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'Squalid and chaotic': Reality of Italian migrant jails

Mariama Sylla, sister of Ousmane Sylla, holds photos of him in their house at Matoto Bonagui, a suburb of Conakry, Guinea, Monday, April 8, 2024.
Mariama Sylla, sister of Ousmane Sylla, holds photos of him in their house at Matoto Bonagui, a suburb of Conakry, Guinea, Monday, April 8, 2024. Copyright Associated Press
Copyright Associated Press
By Euronews with AP
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The death of a detainee at a detention and deportation centre on the outskirts of Rome in February shone a spotlight on the conditions inside these de-facto jails for migrants, and raised serious questions about Italy's migration policy.

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It was still dark and quiet outside when Ousmane Sylla had his last prayer in the courtyard of an Italian migrant jail.

A few moments later, the silence of dawn was shattered. Chaos took over the detention and deportation centre of Ponte Galeria on the outskirts of Rome. The 21-year-old Guinean had been found dead in an apparent suicide.

Fellow detainees who discovered his body screamed for help and frantically tried to resuscitate him. When paramedics finally arrived, Sylla was gone.

Enraged by his death, migrants set mattresses on fire, broke down doors and threw stones at security forces inside the prison. The riots led to the arrest of 13 people.**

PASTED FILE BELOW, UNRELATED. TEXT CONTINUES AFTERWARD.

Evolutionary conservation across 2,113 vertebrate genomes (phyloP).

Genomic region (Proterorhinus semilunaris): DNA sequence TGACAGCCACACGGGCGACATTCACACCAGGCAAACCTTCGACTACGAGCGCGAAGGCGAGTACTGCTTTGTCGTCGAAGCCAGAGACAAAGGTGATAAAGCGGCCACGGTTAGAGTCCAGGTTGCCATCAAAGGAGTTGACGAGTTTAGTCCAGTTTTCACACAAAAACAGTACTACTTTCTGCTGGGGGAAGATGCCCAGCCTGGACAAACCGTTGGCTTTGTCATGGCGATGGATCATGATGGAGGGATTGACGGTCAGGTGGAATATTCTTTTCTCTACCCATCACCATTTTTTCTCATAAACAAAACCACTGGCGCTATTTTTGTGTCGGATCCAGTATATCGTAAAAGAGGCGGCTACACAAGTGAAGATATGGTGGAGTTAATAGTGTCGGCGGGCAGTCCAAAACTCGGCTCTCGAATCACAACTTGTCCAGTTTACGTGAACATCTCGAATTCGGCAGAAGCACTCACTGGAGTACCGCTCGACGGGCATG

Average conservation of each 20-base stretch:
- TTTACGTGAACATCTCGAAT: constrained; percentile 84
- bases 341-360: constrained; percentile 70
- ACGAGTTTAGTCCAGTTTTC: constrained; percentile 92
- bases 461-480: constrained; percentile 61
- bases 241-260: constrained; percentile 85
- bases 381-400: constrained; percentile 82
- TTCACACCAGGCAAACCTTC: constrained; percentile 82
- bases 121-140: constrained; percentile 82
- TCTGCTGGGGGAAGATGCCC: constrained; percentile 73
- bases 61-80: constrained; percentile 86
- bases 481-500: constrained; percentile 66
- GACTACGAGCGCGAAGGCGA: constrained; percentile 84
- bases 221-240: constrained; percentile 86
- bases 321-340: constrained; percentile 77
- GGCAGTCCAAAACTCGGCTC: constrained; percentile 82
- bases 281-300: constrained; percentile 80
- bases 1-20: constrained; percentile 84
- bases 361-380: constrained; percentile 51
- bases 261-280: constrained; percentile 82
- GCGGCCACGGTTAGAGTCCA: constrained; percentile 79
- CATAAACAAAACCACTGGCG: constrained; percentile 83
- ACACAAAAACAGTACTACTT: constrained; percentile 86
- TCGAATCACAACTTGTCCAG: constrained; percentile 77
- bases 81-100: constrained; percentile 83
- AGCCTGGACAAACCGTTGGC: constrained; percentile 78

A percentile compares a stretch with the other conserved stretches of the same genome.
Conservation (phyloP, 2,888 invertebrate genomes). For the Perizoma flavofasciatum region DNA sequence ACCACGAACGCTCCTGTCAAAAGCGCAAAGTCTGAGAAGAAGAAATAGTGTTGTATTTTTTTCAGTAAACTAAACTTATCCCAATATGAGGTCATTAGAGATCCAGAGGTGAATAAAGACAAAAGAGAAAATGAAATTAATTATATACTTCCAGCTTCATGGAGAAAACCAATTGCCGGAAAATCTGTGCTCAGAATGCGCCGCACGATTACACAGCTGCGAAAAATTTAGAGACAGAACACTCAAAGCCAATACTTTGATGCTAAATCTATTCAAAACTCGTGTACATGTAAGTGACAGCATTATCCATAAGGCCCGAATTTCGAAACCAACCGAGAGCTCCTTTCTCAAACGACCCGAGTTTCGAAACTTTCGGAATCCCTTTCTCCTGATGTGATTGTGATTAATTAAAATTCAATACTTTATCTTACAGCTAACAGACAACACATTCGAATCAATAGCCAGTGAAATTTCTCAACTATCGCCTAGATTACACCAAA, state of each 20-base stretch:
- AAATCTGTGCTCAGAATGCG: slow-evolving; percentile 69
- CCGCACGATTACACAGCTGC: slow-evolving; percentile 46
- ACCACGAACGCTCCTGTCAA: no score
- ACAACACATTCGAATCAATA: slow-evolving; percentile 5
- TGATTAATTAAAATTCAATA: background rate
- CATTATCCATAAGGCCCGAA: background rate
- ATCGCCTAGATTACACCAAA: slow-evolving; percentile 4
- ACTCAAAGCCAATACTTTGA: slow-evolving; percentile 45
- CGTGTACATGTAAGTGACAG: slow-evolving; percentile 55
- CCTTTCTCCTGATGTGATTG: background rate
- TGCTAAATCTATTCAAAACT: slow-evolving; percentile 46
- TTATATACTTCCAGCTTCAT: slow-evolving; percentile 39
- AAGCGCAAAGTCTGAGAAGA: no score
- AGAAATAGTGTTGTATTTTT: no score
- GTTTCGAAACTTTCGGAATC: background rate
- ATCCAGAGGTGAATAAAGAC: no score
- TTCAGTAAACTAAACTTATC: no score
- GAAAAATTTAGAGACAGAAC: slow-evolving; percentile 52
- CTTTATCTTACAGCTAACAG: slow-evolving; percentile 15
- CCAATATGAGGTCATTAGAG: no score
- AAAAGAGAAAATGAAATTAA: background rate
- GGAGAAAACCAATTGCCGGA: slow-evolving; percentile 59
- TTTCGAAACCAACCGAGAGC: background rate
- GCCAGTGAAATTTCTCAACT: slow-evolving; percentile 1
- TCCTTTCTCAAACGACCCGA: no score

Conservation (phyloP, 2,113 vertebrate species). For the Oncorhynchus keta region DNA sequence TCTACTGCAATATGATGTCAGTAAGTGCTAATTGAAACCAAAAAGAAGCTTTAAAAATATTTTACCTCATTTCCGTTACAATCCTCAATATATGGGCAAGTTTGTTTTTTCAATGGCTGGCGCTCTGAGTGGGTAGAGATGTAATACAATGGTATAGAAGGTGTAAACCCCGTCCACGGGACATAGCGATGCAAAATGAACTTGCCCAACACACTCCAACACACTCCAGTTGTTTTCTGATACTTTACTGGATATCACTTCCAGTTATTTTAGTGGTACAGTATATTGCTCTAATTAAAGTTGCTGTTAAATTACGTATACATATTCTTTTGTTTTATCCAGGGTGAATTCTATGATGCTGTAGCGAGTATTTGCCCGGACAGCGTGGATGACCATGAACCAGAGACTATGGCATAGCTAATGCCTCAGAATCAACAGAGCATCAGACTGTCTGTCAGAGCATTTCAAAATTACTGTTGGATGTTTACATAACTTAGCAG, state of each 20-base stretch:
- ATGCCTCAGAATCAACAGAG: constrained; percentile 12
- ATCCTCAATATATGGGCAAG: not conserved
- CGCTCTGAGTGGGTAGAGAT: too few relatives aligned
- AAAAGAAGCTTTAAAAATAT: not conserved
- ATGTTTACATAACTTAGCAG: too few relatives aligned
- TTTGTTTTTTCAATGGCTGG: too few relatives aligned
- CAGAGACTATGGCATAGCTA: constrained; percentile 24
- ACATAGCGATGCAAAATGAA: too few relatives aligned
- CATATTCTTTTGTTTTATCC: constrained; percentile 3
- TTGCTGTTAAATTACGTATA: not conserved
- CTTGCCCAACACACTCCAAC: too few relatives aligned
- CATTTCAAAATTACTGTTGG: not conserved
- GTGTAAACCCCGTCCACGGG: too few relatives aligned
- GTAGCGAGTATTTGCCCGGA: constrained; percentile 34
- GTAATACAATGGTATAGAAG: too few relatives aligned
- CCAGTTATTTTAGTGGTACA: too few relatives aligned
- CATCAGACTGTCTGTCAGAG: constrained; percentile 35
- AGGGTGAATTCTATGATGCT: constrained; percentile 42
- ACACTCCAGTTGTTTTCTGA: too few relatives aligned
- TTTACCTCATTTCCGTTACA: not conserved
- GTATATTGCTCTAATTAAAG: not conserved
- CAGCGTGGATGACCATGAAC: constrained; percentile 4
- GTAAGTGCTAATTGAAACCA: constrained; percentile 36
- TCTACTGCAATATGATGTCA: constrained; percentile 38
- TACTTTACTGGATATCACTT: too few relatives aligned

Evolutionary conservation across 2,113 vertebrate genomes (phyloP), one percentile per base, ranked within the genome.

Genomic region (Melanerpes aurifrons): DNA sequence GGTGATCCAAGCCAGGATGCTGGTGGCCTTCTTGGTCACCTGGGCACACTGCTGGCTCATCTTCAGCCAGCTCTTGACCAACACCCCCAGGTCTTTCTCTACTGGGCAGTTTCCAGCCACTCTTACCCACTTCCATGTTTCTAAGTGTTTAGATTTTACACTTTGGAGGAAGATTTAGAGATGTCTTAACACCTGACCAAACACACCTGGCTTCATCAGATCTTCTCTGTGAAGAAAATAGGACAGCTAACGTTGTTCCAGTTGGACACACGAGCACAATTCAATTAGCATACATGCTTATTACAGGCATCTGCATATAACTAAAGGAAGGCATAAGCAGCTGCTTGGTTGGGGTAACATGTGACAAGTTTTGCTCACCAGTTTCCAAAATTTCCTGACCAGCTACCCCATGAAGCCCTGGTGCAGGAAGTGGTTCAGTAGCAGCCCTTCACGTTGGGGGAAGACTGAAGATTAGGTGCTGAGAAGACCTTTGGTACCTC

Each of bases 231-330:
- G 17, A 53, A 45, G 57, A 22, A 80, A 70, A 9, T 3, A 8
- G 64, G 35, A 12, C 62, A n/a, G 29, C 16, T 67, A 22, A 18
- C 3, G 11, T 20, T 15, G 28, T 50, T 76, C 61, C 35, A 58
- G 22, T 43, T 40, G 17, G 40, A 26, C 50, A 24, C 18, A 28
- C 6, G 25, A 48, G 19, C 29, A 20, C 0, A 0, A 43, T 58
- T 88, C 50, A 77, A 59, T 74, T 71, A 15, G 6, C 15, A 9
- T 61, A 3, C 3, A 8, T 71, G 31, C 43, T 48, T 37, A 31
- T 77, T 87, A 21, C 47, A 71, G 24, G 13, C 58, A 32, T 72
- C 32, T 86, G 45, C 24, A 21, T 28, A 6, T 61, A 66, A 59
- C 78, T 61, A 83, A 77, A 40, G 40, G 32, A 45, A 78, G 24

Sylla’s death in February shined a spotlight on the conditions inside these de-facto jails for migrants, raising questions about Italy’s migration policy as its government, led by far-right Prime Minister Giorgia Meloni, vowed to build more such facilities across the country as well as abroad.

The detention and deportation centres were established in 1999 and have been described as “black holes for human rights,” by lawyers and activists. The Italian government says they are essential to deterring migrants like Sylla from crossing the Mediterranean on smuggler’s boats.

The mother and siblings of the late Ousmane Sylla gather for a photograph at their house after his funeral in Matoto Bonagui, a suburb in Conakry, Guinea, Tuesday, April 9, 20
The mother and siblings of the late Ousmane Sylla gather for a photograph at their house after his funeral in Matoto Bonagui, a suburb in Conakry, Guinea, Tuesday, April 9, 20Associated Press

Sylla’s journey from the West African nation of Guinea to Italy began in 2022. One of seven children, he dropped out of school during the COVID-19 pandemic. He learned masonry, but his real passion was singing. Sylla posted videos of himself on TikTok rhyming and gesturing his hands like a rapper.

“His dream was to become a big star, that everyone would say his name, and he would sing for everyone,” his older sister, Mariama Sylla, said from the family’s modest house in the outskirts of the capital, Conakry.

European Dream turns sour

To get to Europe, Sylla crossed the Sahara through Mali, Algeria and Tunisia. He made his way to the Tunisian coast, where smugglers move thousands of migrants from northern Africa to Europe on rickety boats.

This Central Mediterranean route is known as one of the deadliest migration crossings in the world; more than 2,500 people died or went missing last year alone.

After nearly drowning in the Mediterranean, Sylla finally reached the Italian island of Lampedusa on 29 July 2023.

Sylla was trying to join his older brother, who lives in France. But when he reached the border town of Ventimiglia on 9 August 2023, he was rejected by French authorities. After lying about his age in the hopes it would increase his chance of getting residency, Sylla was sent south, to a centre for underage migrants in the town of Cassino.